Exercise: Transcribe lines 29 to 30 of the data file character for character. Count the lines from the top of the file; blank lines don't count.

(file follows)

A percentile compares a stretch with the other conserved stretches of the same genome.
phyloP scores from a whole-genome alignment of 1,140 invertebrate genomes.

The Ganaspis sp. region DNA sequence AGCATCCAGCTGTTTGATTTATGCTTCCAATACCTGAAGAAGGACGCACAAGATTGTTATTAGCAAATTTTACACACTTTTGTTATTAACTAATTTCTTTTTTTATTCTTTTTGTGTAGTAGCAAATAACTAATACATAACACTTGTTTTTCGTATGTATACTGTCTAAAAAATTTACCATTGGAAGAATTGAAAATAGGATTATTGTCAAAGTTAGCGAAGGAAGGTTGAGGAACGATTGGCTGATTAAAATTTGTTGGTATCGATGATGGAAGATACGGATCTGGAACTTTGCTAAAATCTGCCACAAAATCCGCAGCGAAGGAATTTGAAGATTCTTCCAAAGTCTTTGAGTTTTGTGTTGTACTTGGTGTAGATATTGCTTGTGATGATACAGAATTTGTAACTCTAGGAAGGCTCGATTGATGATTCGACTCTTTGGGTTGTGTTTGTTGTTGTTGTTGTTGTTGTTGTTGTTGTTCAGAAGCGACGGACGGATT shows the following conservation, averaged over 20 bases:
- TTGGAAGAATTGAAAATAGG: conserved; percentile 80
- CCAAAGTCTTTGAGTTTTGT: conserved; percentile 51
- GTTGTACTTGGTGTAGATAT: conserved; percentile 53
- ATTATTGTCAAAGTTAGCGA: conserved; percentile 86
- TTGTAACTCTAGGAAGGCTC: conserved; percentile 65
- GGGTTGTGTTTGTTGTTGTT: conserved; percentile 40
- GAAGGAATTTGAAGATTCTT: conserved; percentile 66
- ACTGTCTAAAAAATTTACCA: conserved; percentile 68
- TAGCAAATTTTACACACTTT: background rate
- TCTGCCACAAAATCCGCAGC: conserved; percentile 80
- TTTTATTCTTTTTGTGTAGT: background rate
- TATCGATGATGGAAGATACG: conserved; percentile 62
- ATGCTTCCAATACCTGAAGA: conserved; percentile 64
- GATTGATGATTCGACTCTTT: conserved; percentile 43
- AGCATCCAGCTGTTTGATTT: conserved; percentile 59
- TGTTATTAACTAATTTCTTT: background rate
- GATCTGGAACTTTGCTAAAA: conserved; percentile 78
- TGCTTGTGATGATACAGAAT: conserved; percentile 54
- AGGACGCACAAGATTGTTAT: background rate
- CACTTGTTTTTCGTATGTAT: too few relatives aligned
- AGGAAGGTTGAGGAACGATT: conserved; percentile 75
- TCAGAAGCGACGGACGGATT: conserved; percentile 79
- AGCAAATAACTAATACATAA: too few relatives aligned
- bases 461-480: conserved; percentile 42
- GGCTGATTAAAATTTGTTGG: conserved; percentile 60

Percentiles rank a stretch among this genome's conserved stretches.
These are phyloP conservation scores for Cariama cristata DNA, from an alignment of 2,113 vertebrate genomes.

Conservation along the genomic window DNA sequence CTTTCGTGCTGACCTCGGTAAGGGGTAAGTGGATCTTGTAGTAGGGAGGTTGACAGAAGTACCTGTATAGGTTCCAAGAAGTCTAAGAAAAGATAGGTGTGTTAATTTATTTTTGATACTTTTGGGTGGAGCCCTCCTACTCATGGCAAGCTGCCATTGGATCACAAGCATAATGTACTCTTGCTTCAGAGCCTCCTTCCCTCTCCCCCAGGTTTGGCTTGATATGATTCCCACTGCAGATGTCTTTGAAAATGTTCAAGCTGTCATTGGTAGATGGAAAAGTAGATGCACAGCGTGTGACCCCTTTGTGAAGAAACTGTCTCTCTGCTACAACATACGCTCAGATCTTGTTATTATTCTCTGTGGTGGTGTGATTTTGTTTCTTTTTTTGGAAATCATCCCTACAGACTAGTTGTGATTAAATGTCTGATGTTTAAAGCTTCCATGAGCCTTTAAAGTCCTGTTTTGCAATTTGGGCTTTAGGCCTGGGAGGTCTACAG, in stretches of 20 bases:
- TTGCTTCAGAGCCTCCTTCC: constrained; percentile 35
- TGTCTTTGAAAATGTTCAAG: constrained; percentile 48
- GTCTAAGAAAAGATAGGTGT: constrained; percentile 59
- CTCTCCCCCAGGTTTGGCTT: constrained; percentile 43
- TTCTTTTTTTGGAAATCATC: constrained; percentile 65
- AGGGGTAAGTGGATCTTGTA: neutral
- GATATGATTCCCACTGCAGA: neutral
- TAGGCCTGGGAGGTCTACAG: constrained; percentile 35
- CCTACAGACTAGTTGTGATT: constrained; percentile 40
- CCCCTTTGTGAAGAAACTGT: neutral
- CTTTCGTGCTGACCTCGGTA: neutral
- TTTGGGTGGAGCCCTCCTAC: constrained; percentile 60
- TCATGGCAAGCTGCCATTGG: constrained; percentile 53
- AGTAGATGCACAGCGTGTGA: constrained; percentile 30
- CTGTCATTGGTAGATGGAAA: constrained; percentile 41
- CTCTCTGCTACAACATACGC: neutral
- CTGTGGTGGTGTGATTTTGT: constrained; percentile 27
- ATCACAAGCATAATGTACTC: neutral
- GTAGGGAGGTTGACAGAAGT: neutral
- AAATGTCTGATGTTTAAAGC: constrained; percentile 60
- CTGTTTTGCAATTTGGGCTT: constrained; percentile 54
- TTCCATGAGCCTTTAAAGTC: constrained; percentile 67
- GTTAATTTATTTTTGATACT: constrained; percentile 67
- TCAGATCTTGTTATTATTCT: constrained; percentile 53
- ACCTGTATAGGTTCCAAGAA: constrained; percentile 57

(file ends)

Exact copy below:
Percentiles rank a stretch among this genome's conserved stretches.
These are phyloP conservation scores for Cariama cristata DNA, from an alignment of 2,113 vertebrate genomes.